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Re: Egg eating



Matthew Troutman wrote:
> 
> Dann Pigdon wrote:
> 
> >       Are the teeth that different from those of monitor lizards?
> >Monitors are the scourge of bird and crocodile alike due to their
> >fondness of eggs. They also tend to scavenge quite a bit, perhaps
> >more so that hunting live prey. I'm not suggesting that dromies
> >(love that word) weren't hunters. I'm just putting forward a few
> >other possibilities to see what happens. If you can refute them,
> >then fine, we all learn something. If not then they remain
> >possibilities.
> 
>  I think it may of been likely the dromaeosaurids may of eaten eggs on
> occasion. Eggs are easy nutrition and are quite delicious. But I do not
> see  them as habitual  eggeaters because they are too big to slip by
> nests without notice ( see Jim Kirkland's article in Dinosaur Eggs and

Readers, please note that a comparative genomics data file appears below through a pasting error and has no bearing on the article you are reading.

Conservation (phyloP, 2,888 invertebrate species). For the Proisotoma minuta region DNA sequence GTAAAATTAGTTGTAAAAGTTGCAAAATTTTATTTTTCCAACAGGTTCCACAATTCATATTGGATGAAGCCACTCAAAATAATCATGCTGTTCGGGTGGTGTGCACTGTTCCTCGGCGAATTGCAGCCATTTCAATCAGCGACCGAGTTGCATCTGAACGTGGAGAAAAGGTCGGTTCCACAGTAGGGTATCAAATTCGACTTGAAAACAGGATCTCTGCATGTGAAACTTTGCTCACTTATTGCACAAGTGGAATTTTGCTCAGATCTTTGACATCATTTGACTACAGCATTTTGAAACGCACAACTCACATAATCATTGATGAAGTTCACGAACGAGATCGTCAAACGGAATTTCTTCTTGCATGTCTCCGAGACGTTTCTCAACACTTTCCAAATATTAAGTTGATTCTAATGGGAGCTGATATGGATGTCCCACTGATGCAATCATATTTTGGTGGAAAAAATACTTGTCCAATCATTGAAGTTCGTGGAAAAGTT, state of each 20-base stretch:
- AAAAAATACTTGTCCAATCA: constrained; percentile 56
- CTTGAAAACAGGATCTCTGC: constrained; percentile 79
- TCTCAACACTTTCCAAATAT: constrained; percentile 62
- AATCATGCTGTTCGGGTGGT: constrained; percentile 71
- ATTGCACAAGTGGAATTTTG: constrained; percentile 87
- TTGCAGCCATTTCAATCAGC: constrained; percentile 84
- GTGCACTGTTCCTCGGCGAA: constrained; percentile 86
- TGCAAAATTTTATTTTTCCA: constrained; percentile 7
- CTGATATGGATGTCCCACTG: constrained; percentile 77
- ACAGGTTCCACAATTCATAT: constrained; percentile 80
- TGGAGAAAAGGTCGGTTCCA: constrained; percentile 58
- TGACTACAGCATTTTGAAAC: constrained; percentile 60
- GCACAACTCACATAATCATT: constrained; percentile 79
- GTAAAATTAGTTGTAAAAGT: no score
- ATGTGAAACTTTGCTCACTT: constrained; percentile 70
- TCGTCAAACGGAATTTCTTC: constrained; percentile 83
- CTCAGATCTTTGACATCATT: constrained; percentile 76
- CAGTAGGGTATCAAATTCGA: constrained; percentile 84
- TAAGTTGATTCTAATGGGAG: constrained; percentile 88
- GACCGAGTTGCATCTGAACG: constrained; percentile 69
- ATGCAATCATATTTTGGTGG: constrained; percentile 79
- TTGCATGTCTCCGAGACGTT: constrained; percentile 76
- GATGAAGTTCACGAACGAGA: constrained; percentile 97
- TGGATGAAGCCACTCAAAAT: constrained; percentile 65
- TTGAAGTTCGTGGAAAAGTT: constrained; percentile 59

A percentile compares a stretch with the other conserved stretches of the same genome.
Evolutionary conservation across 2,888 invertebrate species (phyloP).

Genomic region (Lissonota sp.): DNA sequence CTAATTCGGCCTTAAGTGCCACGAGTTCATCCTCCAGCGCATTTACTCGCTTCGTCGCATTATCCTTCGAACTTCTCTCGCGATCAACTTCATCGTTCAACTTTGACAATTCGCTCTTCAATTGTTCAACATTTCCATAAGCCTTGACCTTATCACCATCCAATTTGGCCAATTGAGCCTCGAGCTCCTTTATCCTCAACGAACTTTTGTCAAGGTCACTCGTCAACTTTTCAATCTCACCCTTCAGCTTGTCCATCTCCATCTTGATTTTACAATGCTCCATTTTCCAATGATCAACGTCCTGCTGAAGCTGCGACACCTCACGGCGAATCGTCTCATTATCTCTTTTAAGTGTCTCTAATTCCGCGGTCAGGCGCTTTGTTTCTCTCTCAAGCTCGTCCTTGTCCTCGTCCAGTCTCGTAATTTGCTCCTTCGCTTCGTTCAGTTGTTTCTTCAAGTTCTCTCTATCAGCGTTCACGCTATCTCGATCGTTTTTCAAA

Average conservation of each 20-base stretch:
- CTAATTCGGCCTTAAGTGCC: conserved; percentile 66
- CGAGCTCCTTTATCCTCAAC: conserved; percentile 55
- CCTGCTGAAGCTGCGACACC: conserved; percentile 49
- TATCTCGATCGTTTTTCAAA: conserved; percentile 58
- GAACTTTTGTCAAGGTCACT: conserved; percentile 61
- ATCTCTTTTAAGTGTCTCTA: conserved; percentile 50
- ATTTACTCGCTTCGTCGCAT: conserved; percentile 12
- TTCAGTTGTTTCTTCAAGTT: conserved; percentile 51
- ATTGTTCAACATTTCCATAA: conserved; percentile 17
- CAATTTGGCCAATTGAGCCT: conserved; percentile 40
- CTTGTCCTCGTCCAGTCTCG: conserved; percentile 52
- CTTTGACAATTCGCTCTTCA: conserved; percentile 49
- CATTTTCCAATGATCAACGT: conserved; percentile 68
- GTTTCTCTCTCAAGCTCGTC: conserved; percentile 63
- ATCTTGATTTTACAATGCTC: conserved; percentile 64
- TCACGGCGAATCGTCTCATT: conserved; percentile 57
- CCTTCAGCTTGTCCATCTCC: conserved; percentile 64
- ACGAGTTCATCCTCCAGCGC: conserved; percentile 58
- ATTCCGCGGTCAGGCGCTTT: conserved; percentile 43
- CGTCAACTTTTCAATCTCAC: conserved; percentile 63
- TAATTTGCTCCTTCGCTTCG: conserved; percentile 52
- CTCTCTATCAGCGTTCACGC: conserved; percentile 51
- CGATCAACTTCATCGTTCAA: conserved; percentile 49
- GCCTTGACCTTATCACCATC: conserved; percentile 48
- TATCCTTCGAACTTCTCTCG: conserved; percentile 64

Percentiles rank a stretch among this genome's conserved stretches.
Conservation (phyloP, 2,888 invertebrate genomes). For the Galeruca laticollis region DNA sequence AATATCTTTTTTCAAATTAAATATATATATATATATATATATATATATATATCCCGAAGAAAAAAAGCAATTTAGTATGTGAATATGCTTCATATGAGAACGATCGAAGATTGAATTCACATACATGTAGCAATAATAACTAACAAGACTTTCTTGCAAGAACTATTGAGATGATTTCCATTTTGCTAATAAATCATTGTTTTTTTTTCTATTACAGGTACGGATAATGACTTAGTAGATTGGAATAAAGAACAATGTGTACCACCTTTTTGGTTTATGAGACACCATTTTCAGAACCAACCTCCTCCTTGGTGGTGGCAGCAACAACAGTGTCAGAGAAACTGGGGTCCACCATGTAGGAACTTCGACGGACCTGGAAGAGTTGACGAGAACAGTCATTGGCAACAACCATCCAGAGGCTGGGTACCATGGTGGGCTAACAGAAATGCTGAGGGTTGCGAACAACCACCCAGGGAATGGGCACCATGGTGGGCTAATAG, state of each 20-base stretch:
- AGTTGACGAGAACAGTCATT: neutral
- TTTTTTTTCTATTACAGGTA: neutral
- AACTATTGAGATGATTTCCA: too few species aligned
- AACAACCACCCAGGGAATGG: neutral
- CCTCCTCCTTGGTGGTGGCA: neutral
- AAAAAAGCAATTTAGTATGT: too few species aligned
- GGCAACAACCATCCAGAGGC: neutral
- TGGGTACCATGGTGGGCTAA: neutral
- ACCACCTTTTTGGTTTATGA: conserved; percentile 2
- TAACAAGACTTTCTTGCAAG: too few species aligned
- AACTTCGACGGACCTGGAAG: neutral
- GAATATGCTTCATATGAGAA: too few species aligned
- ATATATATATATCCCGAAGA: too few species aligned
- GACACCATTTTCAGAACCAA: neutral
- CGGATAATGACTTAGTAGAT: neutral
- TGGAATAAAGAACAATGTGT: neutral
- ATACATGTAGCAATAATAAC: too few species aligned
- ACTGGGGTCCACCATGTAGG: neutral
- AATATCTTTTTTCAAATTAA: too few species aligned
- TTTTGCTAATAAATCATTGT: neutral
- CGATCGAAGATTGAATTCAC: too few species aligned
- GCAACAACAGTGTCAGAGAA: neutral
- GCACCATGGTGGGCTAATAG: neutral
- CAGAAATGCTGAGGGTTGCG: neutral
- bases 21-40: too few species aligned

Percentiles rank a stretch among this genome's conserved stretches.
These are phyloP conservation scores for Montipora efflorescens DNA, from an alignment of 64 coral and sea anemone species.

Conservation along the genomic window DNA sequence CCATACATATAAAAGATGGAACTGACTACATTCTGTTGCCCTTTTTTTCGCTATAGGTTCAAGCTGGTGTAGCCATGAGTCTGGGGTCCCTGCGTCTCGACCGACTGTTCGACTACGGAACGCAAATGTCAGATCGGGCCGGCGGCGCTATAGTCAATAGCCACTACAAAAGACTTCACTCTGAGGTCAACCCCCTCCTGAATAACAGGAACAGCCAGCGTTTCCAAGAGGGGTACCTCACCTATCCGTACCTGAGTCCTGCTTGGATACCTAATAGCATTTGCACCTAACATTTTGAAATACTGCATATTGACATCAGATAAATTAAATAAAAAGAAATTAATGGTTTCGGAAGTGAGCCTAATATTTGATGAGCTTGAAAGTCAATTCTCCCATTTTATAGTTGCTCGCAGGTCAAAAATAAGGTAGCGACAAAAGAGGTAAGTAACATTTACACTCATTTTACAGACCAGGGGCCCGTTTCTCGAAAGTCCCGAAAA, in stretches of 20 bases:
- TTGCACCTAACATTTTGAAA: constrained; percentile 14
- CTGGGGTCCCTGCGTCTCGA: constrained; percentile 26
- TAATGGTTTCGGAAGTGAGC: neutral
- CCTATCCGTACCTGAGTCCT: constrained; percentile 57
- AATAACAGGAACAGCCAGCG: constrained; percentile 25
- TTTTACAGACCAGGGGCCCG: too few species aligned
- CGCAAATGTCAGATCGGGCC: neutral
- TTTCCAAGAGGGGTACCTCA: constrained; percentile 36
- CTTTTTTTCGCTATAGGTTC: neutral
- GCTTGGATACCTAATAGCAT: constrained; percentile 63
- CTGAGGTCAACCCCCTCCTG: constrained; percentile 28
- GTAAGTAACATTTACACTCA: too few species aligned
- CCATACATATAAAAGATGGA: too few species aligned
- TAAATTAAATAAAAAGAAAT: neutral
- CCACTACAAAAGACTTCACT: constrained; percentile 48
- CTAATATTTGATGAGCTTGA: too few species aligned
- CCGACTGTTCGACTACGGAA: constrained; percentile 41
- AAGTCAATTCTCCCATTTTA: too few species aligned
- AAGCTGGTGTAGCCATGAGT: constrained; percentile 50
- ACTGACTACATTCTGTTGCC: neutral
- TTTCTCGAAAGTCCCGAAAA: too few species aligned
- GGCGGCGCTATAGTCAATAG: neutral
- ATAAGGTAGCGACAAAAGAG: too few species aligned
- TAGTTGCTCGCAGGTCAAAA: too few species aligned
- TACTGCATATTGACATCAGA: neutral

> Babies for more details.)
> 
>  WMattTroutman
> 

        Too big? Most dromies were probably only in the 2 to 3 metre
length range, probably with a lot of species less than 2 metres.
The perentie is our largest Australian monitor, at around 3 m long,
and it regurarly raids bird, croc and turtle eggs.
        Also, given the size of some dinos and their respective nests,
I'd say the smaller dromies could have slipped in and out quite
easily, especially if the parents left the eggs unattended at
times as many modern birds do.
-- 
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        Dann Pigdon
        Melbourne, Australia

        Dinosaur Reconstructions:
        http://www.geocities.com/capecanaveral/4459/
        Australian Dinosaurs:
        http://www.alphalink.com.au/~dannj
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